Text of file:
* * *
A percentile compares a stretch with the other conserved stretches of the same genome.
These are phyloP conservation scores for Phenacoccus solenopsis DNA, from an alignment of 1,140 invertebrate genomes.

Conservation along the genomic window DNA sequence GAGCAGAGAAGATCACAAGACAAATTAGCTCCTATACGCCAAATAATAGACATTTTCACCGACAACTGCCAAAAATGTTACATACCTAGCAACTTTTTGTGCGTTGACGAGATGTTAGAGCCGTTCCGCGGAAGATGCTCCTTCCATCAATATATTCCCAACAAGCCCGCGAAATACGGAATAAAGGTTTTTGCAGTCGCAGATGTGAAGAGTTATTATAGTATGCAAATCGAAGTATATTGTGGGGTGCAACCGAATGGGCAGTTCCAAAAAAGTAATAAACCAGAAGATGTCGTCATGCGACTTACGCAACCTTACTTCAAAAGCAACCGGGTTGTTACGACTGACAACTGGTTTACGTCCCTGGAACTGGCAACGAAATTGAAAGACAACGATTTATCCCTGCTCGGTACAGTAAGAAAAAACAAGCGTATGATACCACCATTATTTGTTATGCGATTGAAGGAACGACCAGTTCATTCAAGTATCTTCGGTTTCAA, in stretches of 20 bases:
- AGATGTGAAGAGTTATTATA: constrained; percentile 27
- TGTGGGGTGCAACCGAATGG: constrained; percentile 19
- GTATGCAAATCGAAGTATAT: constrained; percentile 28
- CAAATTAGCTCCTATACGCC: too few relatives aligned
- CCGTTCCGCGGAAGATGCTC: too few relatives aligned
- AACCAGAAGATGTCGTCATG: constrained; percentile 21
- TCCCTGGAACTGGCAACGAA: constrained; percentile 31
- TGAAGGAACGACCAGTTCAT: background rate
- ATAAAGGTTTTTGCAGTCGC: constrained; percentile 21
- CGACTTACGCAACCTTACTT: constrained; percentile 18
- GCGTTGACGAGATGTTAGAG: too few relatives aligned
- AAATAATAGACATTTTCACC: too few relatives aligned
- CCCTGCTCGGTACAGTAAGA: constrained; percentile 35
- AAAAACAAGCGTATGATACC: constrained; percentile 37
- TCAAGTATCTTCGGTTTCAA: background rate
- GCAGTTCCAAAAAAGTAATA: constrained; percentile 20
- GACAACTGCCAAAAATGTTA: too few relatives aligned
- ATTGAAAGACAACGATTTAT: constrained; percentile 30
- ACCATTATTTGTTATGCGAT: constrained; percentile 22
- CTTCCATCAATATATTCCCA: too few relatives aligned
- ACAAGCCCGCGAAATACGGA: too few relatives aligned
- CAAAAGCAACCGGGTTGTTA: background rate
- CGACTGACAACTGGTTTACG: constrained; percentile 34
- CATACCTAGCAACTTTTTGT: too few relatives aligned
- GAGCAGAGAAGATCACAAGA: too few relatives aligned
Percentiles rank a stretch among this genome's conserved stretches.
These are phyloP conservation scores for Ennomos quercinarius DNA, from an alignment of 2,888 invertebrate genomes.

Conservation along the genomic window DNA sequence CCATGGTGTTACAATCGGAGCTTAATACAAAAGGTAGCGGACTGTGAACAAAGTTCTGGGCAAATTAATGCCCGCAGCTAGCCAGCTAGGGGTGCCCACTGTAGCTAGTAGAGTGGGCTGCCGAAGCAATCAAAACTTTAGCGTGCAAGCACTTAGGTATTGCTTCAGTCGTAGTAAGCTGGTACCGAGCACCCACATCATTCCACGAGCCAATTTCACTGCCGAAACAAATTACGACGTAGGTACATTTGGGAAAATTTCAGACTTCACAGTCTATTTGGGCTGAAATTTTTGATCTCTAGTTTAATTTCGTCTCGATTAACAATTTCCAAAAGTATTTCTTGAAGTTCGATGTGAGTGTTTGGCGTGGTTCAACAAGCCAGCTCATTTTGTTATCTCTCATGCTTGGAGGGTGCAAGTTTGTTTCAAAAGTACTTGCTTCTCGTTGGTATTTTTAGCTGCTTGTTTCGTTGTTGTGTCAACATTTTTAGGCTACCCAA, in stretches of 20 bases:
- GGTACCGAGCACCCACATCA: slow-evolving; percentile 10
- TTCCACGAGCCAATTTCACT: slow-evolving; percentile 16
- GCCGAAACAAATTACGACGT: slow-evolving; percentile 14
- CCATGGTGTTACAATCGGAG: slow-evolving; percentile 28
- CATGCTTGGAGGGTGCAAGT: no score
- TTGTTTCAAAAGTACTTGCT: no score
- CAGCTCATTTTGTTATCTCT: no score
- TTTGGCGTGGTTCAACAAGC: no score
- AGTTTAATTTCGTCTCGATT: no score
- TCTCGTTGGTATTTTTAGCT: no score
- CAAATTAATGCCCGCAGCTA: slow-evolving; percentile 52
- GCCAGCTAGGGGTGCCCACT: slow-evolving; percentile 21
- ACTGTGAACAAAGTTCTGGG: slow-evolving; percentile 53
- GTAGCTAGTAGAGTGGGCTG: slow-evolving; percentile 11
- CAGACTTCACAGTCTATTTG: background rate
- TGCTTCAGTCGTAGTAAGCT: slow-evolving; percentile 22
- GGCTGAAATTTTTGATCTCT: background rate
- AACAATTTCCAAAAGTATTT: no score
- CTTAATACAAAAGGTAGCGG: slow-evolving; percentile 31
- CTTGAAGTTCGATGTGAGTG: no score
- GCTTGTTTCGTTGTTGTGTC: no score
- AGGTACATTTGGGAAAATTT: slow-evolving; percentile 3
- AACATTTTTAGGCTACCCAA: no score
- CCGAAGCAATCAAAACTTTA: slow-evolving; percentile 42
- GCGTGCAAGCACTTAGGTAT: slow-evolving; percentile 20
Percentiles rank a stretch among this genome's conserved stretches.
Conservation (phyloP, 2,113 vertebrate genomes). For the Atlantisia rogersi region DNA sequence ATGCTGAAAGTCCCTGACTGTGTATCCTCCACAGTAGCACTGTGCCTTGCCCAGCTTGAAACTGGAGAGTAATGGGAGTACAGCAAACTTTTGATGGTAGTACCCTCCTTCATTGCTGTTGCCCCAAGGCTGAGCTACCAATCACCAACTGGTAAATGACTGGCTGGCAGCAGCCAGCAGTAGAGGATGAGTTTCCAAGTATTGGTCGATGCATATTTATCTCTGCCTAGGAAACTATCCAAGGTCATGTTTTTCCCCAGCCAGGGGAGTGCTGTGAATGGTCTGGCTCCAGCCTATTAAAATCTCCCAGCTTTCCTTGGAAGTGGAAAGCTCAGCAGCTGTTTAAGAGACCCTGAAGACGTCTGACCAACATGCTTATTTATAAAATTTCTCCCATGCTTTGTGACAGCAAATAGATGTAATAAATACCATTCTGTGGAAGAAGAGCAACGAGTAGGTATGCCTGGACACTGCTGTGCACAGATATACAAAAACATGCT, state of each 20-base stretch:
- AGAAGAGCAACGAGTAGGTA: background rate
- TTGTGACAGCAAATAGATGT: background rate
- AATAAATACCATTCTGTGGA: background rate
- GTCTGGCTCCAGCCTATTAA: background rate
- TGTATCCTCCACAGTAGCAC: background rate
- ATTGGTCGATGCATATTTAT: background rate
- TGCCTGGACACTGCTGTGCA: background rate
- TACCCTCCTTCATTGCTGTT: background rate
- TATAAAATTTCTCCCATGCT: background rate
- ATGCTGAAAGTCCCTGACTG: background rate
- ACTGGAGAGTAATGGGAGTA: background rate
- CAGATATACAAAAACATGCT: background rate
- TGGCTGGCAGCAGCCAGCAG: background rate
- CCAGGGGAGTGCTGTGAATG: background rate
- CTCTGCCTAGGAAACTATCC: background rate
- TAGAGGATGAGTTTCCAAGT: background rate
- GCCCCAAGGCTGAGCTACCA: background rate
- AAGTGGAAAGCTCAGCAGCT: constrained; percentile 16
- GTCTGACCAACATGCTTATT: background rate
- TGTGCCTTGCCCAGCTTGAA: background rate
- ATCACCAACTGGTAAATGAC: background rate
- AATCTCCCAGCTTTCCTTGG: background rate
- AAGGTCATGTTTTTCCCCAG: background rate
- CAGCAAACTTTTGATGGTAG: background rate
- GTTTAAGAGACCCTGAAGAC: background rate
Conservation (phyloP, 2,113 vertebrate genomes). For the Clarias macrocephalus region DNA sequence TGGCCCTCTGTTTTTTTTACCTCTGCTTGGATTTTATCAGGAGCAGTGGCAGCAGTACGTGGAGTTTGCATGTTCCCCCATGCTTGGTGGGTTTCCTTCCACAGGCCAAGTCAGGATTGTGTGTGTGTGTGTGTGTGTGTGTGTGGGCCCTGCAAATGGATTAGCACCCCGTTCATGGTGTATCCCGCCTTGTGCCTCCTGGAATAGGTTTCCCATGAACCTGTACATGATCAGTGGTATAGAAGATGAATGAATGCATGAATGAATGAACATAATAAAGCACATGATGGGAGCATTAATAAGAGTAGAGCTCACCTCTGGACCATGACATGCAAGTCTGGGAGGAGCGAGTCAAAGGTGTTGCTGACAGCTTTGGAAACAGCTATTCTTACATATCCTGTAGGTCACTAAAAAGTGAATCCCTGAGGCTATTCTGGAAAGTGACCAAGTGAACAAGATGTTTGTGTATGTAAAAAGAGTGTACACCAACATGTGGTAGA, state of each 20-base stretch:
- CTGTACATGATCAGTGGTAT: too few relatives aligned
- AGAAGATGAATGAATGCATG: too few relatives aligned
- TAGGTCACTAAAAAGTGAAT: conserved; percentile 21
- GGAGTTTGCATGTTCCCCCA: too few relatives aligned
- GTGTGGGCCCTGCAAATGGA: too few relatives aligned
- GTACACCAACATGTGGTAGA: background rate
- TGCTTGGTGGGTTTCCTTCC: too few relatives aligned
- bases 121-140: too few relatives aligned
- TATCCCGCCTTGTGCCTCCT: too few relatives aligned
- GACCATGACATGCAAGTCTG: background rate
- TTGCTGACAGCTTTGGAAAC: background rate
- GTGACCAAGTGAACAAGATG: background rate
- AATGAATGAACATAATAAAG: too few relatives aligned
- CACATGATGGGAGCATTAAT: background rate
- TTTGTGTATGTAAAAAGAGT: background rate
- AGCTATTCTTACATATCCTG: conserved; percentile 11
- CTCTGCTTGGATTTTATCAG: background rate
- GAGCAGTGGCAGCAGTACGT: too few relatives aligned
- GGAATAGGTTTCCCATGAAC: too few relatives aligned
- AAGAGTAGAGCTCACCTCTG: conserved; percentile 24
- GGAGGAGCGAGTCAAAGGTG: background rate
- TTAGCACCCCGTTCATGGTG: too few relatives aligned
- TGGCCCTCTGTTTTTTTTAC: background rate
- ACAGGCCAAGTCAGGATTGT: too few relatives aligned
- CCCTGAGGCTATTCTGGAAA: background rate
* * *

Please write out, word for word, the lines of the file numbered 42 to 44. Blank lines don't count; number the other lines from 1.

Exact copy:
- CAAATTAATGCCCGCAGCTA: slow-evolving; percentile 52
- GCCAGCTAGGGGTGCCCACT: slow-evolving; percentile 21
- ACTGTGAACAAAGTTCTGGG: slow-evolving; percentile 53